Is it time to regulate e-cigarettes just like tobacco?

Despite the growing base of literature on the dangers, e-cigarette and vaping use is on the rise, especially among young people. The U.S. Food and Drug Administration (FDA) recently announced tougher rules to treat e-cigarettes in much the same way as other tobacco products are regulated under the Tobacco Control Act of 2009. The biggest impact under the new rule is to ban sales to children. However, eight states—Colorado, Minnesota, North Carolina Nevada, South Dakota, Vermont, West Virginia and Wyoming have taken a more affirmative step and enacted laws that categorize e-cigarettes as tobacco products. California recently joined the pack when Governor Brown signed into legislation a similar law designating e-cigarettes as tobacco products. In California this means that use is barred in many public and private places including at work, schools, and public transit areas. In addition, some local laws in California ban tobacco products from beaches and at entrances to private businesses, such as near hotel entrances. Under the new law, which goes into effect June 9th, all vaping products—including the candy-flavored liquids—must also be sold in childproof packaging. Brown also passed legislation upping the smoking age to 21 years.

It seems intuitive to classify a nicotine product as a tobacco product when through inhaling it sends an addictive chemical smoke into the lungs. An e-cigarette uses nicotine, which is derived from tobacco, and, although it doesn’t “burn” the tobacco plant, it functions in a similar way to cigarettes. Tobacco products are not regulated because they use this plant; they are regulated because of the physical effects and danger of that use.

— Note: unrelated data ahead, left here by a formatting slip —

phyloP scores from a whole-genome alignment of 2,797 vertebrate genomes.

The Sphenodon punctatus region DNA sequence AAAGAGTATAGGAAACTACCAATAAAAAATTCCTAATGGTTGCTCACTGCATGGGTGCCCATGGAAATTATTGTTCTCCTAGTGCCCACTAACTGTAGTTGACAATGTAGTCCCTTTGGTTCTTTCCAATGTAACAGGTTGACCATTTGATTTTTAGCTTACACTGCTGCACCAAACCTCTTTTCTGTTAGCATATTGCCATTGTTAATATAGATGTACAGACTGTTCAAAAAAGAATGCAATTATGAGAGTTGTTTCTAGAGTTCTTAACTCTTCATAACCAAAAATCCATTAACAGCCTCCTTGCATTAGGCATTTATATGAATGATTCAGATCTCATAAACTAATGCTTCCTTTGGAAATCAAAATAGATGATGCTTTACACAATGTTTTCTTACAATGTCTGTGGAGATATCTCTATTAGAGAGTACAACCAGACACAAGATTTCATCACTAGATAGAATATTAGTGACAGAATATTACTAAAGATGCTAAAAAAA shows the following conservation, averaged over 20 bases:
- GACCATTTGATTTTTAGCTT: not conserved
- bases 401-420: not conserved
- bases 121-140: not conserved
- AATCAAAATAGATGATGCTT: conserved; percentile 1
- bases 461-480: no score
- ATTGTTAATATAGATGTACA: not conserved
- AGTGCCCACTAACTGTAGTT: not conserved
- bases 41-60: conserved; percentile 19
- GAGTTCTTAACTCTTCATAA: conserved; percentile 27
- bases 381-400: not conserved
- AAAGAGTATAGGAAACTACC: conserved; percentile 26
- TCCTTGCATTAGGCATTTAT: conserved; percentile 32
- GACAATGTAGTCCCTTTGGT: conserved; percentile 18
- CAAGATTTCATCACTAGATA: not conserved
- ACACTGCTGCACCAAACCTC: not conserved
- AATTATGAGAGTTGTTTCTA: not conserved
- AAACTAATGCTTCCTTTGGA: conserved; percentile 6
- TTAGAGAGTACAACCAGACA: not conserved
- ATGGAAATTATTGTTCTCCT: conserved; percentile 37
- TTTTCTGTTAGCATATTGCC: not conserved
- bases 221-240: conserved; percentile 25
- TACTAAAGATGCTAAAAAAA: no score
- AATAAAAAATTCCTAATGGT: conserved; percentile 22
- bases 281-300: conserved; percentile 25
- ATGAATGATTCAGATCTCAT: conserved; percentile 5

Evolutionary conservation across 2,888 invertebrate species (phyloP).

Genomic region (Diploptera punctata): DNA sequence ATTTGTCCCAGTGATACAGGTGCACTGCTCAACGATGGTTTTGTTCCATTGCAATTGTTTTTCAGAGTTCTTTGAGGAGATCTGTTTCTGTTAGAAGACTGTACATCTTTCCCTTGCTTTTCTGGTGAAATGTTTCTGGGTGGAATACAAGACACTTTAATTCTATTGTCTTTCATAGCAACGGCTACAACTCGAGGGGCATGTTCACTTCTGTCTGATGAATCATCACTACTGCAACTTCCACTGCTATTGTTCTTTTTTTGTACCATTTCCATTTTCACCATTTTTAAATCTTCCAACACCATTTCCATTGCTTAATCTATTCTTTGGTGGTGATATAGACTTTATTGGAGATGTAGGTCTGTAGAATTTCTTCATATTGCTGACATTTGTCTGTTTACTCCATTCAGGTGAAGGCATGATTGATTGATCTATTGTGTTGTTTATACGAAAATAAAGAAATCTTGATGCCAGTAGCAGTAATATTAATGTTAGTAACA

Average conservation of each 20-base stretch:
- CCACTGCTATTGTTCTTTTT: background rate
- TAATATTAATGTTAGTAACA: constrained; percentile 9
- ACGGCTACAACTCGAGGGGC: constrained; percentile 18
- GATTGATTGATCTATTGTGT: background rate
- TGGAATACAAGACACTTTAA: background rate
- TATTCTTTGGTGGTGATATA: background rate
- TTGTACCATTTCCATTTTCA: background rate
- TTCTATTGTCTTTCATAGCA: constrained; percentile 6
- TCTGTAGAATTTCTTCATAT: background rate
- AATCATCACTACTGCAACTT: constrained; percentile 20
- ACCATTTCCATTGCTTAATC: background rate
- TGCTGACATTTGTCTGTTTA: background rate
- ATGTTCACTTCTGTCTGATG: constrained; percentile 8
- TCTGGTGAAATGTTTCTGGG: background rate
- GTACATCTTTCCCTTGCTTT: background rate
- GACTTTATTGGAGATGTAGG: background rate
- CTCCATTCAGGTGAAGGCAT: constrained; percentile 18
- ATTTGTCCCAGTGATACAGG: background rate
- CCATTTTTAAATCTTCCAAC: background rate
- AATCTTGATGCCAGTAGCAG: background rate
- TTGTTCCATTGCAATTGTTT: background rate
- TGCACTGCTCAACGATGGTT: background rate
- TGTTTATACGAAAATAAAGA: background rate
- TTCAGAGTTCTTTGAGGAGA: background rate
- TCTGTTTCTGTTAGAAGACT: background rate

The e-cigarette industry, which includes tobacco companies, strongly opposes regulation and is funding campaigns to protect the new multi-billion dollar sector. E-cigarette use tripled from 2013 to 2014 and studies suggest more exponential growth if use is unfettered by tobacco laws. Small businesses are particularly outspoken because, according to critics, tobacco regulation review applications can cost upwards of a $1 million.

Manufacturers and distributors continue to insist e-cigarettes and vaping products are safe—“it is only “water vapor” that happens to contain nicotine.” This argument seems to belie evidence of health risks, including new reports of lung damage from the chemical compounds. It also fails to address the growing number of injuries from explosions of the product delivery system. We’ve heard this story before when big guns in the tobacco industry argued that tobacco was safe—a claim long ago proven to be false and self-serving.

Nicotine is poisonous and addictive—thus regulation. Youth are impressionable—thus regulation. Chemical compounds introduced into the lungs are damaging—thus regulation. With these facts in hand, isn’t it apparent that the products should be regulated for public health and safety?

If you or someone you know has been injured as a result of an e-cigarette or vaping device, you should seek immediate medical attention and the skills of an experienced attorney. This is especially important because the long-term health risks from using vaping products are not yet completely known.